Sunday, June 8, 2008

Ice Floes on the River of Life

There's an old legend that the Inuit placed their elderly or infirm on ice floes and pushed them out to sea when times were especially lean. While this might have been a rare occurrence, some of the tribes carried out a form of assisted suicide wherein an elderly person who felt they were a burden on their tribe might asked to be killed. There was a belief that a person who was murdered had a more pleasant afterlife.

I think about this a lot when I go into work every day to face the same 3 or 4 patients I have been carrying for a while. Not that I am going to assist anyone into the next life or hasten their trip, just that sometimes the limbo created by indecision I think is much worse.

We, meaning my fellow ED residents, have made the comment, on occasion, about "our tax dollars at work" when faced with patients that are prime examples of what is wrong with the health care system and the welfare system in general: ie. the meth addict who uses his disability checks to support his habit, the "blinged" out moms with their giant gold hoop earrings, cell phones and fashion handbags who want a script for tylenol so that medicare can pay for it, and the mom who came in with her infant on her lap in an ambulance to the ED for a medication refill.

I have a couple of patients who should have been transferred to nursing homes several days ago, but their families can't, or won't, make a decision about their care. They are both in their mid 90's. They have both had strokes making swallowing difficult leading to the problem of aspiration pneumonia because their throat muscles aren't working properly, and they can't even swallow their own saliva properly. One has a feeding tube placed in through their nose and the other is on IV fluid because the family keeps insisting that they will pass their "swallow exam" even though they've failed the last 3 times.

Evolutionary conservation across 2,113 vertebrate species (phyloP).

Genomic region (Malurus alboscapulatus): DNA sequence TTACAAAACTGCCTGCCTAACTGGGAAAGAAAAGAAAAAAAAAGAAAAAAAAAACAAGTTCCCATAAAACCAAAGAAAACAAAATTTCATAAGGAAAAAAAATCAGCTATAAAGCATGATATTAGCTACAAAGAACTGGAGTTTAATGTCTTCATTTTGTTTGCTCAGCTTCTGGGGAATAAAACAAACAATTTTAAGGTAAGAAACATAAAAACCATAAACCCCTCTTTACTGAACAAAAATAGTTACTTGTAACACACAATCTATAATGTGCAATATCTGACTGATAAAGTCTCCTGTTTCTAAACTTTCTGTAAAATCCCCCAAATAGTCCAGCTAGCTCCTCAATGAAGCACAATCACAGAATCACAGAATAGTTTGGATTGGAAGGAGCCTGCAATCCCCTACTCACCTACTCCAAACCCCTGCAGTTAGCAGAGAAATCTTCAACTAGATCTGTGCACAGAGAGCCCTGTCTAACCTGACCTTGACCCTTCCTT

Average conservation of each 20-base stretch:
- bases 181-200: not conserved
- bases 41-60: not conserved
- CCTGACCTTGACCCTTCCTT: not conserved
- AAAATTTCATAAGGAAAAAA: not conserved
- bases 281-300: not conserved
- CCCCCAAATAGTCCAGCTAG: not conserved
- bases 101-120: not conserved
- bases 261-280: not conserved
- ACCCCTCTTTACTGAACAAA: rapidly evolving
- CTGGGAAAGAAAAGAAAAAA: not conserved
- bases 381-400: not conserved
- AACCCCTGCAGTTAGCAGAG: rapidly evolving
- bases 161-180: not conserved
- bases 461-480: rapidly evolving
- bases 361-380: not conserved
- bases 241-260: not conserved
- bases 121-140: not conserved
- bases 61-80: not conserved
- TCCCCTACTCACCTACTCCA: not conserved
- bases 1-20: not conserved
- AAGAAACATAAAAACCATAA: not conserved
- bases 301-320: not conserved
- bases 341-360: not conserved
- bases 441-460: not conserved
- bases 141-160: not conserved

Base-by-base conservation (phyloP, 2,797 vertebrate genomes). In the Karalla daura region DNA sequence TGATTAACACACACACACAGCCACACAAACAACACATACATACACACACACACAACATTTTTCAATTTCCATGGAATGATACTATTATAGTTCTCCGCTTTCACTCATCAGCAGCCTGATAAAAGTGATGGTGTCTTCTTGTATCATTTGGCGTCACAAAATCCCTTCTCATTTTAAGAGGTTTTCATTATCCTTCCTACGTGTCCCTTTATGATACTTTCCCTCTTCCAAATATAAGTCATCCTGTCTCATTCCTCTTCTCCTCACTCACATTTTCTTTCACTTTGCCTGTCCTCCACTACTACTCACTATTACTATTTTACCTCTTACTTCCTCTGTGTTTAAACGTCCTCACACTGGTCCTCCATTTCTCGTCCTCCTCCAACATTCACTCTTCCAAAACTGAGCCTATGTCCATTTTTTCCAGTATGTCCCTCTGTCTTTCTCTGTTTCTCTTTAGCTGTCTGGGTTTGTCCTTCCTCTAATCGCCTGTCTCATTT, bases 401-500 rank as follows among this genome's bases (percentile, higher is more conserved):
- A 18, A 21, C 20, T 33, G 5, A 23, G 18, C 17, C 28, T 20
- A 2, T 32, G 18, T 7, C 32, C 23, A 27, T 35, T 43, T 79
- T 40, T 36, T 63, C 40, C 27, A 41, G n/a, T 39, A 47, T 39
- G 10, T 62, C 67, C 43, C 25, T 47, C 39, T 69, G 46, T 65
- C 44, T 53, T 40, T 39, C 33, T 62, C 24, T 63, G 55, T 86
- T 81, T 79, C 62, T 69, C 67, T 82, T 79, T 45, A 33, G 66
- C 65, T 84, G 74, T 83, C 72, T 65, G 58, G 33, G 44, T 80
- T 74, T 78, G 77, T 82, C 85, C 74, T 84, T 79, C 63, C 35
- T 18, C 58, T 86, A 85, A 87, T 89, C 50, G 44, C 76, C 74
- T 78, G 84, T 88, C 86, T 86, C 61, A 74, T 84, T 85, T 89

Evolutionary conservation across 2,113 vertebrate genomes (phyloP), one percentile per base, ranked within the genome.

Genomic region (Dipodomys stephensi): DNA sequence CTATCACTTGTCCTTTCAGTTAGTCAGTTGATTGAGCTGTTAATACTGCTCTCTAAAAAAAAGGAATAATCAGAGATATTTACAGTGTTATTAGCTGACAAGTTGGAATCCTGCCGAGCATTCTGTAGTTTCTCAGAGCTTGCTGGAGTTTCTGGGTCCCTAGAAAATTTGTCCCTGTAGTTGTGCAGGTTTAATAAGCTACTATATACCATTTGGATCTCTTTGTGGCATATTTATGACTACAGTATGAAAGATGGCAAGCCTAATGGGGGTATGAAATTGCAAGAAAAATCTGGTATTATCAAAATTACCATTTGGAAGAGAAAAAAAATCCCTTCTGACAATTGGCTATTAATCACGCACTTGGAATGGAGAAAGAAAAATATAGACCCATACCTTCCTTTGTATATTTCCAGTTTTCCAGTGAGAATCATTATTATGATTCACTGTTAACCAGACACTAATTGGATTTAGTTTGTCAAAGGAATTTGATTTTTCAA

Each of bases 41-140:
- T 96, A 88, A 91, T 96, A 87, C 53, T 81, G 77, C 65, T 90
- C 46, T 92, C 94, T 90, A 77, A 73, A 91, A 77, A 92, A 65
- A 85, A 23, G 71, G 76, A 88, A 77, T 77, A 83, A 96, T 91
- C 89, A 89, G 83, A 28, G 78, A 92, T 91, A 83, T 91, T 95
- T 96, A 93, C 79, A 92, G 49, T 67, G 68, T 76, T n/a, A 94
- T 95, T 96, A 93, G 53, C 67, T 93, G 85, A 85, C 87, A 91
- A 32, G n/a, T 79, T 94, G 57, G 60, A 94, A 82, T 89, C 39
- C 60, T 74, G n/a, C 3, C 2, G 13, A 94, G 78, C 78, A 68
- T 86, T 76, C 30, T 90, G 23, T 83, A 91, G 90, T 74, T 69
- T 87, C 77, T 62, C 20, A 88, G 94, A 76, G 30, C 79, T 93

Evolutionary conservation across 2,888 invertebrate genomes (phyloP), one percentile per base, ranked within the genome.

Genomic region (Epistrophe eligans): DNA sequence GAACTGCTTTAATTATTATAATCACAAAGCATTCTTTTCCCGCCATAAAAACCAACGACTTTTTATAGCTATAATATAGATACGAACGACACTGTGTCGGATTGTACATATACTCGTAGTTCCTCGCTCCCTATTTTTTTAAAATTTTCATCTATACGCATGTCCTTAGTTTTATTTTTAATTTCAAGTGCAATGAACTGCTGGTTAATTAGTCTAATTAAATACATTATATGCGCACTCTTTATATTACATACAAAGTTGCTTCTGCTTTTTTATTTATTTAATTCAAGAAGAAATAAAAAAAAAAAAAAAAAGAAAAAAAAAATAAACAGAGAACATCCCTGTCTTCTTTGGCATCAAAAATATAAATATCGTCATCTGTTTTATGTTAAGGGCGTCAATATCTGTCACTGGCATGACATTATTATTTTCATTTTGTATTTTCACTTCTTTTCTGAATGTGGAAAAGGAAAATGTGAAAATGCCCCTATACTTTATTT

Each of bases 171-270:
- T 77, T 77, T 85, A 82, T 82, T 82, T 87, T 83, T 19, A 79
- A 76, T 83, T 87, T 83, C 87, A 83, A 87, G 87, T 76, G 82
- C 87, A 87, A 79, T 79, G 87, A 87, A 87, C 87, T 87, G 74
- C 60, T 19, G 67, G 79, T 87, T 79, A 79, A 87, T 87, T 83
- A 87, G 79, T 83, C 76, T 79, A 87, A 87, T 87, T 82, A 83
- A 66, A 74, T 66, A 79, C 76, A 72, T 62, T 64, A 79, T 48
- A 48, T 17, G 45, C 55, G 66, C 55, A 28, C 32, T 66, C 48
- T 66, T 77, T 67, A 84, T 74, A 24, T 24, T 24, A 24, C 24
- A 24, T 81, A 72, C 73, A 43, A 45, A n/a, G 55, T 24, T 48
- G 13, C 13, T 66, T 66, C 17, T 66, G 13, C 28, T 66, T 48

As I was leaving yesterday, both families were leaning toward placing a feeding tube called a PEG (percutaneous edoscopic gastrostomy) into their stomach. This is a minor surgical procedure, and even if done by the least invasive means possible, is still a procedure requiring some kind of sedation and proper wound healing to limit breakdown. And, these patients are in their 90's, with strokes, not swallowing their own saliva properly, at high risk for aspiration pneumonia, etc.

And this is my world, every single day. Which is why I am not writing much during this rotation. I don't like rounding for 4 hours every day. I don't like non-decisive people and being asked day after day to sit around and do nothing for my patients. And, I don't want to bring this negative energy and sound like a whiner to this blog. So, I will write less for now and maybe jump in from time to time with some interesting events from some projects I am starting. It's only 3 more weeks... sigh... I am at my ADD 2 week, losing interest point and can't imagine 3 more weeks... major sigh.

1 comment:

lv2trnscrb said...

I'm so sorry, Veronica, this would be a tough rotation; I wonder if some of these decisions that have to be made would be easier if parents talk to their kids about their wishes for care as they advance in age and get Advanced Directives in place, etc. So sad.

hang in there; each day gets you closer to a new assignment; I do miss your entries, but I can understand why it would be hard to have much of interest to write about

betty